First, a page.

Visitors of Japanese restaurants, especially those who are there for the first time, often ask how to properly eat sushi? It is not only about ethical manners and the skill to use traditional tableware. In order to be able to truly appreciate the splendid taste of this dish, sushi should be eaten, as they say, in accordance with all the rules of art. Authentic Japanese sushi is convenient to be eaten by using hands. This is why the portions are bite-sized and it is also not customary. An ideal sushi piece fits into the mouth with ease and eating it bite by bite is considered rude. In addition, not all types of sushi can be bitten into without spilling the rice. Holding sushi is another skill to master – you should hold the sushi piece between your thumb and middle finger and slightly support it from the top with your index finger. An exception is made for temaki-sushi and shaped sushi that can also be eaten in two bites.
When it comes to dipping, the top side of a sushi piece (not the rice) should be dipped into sauce and then put on the tongue. If pickled ginger is served with sushi, it should also be dipped in the sauce and then rubbed on the top side of the sushi piece. You shouldn’t overdo it with ginger as otherwise you won’t be able to experience the more delicate flavours.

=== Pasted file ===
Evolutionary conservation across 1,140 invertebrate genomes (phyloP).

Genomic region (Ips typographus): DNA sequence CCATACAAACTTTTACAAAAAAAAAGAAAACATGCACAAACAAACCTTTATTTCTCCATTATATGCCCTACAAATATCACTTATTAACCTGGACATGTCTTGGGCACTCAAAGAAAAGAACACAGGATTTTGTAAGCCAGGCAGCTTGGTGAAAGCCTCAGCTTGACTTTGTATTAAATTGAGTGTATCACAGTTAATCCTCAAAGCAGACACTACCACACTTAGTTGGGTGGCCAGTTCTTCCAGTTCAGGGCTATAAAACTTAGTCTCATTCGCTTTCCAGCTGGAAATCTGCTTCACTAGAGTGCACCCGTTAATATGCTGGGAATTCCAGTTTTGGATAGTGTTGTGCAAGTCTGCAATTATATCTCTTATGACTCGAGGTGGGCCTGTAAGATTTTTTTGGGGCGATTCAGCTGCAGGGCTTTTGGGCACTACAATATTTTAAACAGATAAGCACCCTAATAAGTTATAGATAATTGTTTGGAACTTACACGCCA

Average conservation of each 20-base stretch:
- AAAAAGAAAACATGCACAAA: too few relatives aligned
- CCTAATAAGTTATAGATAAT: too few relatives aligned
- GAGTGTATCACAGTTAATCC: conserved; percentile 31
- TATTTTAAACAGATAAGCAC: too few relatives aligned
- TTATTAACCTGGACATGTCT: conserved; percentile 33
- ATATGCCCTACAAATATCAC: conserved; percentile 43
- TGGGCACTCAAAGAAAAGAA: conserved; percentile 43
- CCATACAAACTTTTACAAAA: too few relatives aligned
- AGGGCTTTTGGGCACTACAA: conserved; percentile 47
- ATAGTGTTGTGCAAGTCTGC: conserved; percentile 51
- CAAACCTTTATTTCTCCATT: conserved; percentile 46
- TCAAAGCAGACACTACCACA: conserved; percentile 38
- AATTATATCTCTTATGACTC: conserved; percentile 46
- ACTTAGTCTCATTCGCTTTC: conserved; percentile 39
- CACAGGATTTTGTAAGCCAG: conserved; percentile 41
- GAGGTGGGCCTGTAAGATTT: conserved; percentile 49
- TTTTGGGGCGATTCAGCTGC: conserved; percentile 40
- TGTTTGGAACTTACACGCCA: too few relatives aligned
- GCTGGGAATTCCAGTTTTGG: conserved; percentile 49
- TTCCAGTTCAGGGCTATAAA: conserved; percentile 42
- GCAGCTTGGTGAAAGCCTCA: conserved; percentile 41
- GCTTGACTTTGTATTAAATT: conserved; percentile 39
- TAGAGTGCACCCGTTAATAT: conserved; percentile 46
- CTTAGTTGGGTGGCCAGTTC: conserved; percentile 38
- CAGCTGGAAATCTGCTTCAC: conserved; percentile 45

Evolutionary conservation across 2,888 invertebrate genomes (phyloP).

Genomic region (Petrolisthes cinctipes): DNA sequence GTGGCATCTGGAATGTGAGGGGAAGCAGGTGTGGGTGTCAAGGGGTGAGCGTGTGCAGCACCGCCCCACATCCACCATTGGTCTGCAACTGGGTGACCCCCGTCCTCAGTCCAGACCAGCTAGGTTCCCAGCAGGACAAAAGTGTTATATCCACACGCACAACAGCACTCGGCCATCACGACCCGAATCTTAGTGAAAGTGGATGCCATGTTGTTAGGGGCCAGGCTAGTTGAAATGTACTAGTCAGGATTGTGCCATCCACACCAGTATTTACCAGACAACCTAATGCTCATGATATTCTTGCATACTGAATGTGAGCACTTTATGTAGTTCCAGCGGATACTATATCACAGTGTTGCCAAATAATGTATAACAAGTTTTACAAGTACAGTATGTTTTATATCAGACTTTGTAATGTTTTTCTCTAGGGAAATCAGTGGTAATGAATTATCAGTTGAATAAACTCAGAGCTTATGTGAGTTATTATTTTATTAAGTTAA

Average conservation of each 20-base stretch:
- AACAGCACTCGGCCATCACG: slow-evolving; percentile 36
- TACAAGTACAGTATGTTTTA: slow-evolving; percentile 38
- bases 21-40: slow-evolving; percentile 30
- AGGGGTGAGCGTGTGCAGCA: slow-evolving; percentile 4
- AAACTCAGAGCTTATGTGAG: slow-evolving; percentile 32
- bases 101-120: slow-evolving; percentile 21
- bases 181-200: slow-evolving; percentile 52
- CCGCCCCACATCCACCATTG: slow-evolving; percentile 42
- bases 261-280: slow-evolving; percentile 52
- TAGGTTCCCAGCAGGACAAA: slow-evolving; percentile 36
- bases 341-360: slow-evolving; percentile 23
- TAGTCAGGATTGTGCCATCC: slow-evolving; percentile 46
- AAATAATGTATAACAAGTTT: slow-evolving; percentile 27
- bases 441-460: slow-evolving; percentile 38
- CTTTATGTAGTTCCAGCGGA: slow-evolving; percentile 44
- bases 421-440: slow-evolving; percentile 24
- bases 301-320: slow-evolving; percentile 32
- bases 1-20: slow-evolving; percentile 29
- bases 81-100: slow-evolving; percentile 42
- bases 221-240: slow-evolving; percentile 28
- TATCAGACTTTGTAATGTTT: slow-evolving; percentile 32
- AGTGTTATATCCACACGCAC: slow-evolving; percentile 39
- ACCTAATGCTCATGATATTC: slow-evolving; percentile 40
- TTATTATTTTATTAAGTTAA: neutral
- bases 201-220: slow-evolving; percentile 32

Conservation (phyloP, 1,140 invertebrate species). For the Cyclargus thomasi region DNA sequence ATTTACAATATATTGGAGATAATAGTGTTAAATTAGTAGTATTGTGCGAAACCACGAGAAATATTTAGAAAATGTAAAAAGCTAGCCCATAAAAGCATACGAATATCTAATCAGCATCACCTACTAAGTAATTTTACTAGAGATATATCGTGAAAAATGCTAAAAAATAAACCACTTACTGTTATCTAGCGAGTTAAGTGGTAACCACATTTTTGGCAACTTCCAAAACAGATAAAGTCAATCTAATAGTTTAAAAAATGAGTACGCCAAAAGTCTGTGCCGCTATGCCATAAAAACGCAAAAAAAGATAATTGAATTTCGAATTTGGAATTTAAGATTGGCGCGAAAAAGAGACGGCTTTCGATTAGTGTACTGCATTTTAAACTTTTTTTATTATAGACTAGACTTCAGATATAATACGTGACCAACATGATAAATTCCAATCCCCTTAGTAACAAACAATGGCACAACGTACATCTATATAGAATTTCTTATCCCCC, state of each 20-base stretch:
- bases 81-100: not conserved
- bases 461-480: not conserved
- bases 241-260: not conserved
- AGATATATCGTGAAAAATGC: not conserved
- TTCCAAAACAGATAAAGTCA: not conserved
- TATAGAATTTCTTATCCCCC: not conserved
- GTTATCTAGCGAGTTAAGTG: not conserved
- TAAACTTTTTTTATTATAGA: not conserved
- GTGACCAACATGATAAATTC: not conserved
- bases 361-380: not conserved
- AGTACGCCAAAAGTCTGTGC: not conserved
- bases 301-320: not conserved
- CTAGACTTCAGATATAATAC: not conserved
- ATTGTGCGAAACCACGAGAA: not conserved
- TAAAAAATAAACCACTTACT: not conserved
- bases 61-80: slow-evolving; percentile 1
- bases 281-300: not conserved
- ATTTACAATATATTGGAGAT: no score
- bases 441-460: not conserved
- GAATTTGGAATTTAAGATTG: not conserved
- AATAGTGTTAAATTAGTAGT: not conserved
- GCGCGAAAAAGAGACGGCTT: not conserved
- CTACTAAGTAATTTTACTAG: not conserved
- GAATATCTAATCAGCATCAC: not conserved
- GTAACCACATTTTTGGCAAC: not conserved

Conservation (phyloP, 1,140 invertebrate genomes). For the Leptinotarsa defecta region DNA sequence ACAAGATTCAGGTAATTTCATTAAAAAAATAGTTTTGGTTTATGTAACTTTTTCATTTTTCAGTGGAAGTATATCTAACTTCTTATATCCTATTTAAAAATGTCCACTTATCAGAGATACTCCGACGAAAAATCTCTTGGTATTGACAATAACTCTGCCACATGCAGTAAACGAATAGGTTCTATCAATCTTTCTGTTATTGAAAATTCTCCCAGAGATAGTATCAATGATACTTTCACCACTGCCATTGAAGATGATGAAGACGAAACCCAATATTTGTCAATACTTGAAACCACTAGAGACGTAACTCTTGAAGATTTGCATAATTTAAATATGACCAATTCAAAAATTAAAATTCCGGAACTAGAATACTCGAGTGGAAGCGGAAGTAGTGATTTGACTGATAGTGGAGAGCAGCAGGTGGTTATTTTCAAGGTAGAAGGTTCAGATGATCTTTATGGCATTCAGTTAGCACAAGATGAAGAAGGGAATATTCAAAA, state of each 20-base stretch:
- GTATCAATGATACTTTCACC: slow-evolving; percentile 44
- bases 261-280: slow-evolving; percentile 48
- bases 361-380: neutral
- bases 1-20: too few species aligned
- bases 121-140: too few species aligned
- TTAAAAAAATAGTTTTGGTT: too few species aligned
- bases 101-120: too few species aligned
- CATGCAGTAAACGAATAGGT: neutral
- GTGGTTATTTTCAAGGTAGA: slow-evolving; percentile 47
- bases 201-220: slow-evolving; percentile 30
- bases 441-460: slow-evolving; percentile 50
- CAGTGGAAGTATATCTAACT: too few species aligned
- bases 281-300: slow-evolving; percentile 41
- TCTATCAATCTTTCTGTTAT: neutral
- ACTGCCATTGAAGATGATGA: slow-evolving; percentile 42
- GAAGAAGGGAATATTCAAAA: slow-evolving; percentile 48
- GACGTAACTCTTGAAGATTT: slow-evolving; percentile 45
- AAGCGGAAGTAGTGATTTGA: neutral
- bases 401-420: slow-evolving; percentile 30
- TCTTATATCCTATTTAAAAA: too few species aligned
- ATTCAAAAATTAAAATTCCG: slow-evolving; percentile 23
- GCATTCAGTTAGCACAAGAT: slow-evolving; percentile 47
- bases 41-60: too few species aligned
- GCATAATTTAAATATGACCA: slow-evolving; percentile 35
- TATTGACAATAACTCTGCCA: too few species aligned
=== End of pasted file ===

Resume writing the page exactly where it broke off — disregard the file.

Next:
In modern Japan, women are allowed to eat sushi with chopsticks, as it was also customary many centuries ago. Once only the poorest ate food with their hands and the nobles ate with chopsticks. Noble women ate only with chopsticks and their men only with hands. This, first quite peculiar custom, has an interesting historical background. When visiting a geisha in her tea house, a nobleman ate with his hands to stay polite. The reason for this was that he couldn’t have touched the geisha’s kimono with dirty hands as a ruined outfit would have cost the man a fortune! At the same time, the samurai were required to eat with chopsticks, so that they could reach for their sword at any time. Old folk tales say that women ate with chopsticks for exactly the same reason – so that they could grab a dagger when necessary and protect themselves.
Today, this is not a common approach anymore but traditions are traditions. Modern etiquette allows the use of chopsticks for lifting sushi closer on the plate or picking up fallen off rice. If your sushi has broken apart for some reason you won’t get in trouble for finishing it with chopsticks.